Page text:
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Township Tourism Gains Momentum in Hazyview

Rich Cultural Heritage

The Shabalala Interpretation of Culture Centre hosted more than 70 international tourists to boost township tourism and the economy.

Township tourism is gaining momentum in Hazyview with international tourists visiting the area. The Shabalala Interpretation of Culture Centre (SICC) recently hosted 74 overseas visitors. They were treated to various indigenous food, drinks, dances and music. Foreigners flocked to the Kruger National Park through Phabeni Gate and ended their day with a spectacular African experience at SICC.

The centre’s founder, Goodman Nkosi, said it is a true reflection of eco-tourism, and that Shabalala Village is very hospitable and eager to welcome or host visitors. “This will bring sustainable growth to our provincial tourism through eco-tourism. This trend allows for the creation of a replacement source of income into the community that also contributes to the revival of lost folk art and handcrafts,” said Nkosi. He was thrilled to see how the international tourists enjoyed exploring the villages and tasting local food and drink. “Some of the vendors also benefited as they bought from them.”

Nkosi urged local tourists, tour operators, travel agents and hotels to support and assist in developing eco-tourism practices and promote sustainable community development.

“We need all stakeholders to join hands by making sure that we protect tourists, so that they can spend their money locally,” he said.

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Nkosi added that foreigners want to learn about the various cultures in Mpumalanga.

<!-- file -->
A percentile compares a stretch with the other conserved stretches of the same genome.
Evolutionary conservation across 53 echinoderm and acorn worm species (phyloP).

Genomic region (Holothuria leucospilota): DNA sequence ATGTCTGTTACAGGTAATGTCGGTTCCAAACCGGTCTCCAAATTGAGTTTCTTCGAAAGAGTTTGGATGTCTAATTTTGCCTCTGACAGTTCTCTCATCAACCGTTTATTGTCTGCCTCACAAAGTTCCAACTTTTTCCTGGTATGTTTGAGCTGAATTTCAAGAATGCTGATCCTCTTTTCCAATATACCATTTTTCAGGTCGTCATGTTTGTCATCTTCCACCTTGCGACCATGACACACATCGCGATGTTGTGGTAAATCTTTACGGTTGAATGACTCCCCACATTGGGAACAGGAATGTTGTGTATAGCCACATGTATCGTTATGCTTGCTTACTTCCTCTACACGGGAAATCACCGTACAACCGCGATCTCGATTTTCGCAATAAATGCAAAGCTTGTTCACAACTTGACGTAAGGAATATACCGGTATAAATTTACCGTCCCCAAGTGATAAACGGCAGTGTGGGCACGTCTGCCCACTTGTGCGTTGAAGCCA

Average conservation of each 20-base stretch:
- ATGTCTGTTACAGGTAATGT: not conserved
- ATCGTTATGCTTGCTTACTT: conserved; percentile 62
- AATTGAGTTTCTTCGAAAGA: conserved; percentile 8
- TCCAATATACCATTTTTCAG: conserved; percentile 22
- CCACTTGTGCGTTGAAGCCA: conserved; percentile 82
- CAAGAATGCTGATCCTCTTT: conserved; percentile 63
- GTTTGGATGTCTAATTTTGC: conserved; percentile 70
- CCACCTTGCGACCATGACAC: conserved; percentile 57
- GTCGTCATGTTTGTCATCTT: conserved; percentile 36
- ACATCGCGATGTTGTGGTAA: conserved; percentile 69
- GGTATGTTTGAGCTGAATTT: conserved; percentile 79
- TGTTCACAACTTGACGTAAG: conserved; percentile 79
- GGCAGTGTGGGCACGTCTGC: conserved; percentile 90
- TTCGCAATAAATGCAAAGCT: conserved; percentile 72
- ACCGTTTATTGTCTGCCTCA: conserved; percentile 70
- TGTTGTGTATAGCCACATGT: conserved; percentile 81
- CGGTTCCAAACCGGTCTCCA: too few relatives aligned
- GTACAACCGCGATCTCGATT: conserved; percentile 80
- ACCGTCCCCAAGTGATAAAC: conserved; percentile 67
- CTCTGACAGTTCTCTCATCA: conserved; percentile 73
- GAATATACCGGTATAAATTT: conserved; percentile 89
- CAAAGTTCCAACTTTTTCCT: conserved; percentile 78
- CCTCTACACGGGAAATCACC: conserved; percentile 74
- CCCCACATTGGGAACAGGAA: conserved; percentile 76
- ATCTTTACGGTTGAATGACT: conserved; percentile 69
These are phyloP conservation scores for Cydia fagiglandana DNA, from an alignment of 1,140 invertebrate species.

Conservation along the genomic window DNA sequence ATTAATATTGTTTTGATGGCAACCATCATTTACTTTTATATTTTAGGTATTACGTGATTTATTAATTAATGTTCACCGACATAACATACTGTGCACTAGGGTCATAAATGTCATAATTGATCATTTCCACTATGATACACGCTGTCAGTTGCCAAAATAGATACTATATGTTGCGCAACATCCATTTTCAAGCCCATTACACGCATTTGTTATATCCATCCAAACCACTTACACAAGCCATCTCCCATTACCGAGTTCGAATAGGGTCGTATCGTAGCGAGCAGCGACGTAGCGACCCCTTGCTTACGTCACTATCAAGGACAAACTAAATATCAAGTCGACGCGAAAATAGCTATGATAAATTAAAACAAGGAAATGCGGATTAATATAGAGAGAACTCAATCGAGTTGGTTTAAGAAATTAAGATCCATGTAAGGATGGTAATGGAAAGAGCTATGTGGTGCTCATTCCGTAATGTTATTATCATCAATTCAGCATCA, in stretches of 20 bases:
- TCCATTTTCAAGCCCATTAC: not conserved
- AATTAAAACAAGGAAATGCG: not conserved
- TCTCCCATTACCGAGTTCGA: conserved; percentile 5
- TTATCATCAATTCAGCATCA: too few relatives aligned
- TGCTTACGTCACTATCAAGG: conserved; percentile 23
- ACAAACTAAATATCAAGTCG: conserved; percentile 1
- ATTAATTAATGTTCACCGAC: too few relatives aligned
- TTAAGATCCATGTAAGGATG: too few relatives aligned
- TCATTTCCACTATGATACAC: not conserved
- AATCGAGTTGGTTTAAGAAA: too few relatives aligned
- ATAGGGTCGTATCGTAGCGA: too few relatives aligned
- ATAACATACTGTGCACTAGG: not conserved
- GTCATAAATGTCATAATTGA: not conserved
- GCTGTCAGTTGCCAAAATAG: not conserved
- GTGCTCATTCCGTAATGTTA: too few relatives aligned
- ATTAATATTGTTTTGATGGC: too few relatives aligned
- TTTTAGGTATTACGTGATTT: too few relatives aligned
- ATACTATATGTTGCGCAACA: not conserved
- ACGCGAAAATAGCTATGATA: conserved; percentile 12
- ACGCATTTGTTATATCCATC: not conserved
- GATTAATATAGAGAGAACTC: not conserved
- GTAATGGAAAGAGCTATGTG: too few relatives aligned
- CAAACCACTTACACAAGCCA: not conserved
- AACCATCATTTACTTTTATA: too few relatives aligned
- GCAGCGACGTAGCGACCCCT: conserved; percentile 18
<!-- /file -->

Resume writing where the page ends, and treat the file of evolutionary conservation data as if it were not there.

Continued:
“In most cases, tourists who visit our province are only taken to popular and well-known sites. After that, they see no reason to return. The township tour exposes them to something they’ve never heard of or seen, and will keep them coming back. In that way, our local economy will also grow. This is a win-win situation between the host and the hostess.”

In contrast to traditional tourism, community eco-tourism is often a tool for economic development to promote both capital inflow and employment opportunities in the community. It often targets more impoverished areas where implemented. It encourages entrepreneurship for local members to organise the community to implement and run successful community-based eco-tourism enterprises.

He said the visit showed that tourists want to support and understand South Africa’s indigenous people in rural areas, and called upon domestic tourists to follow in their footsteps to support locals who have something to offer the recovering tourism sector.

Written By: Tumelo Waga Dibakwane - The Lowvelder


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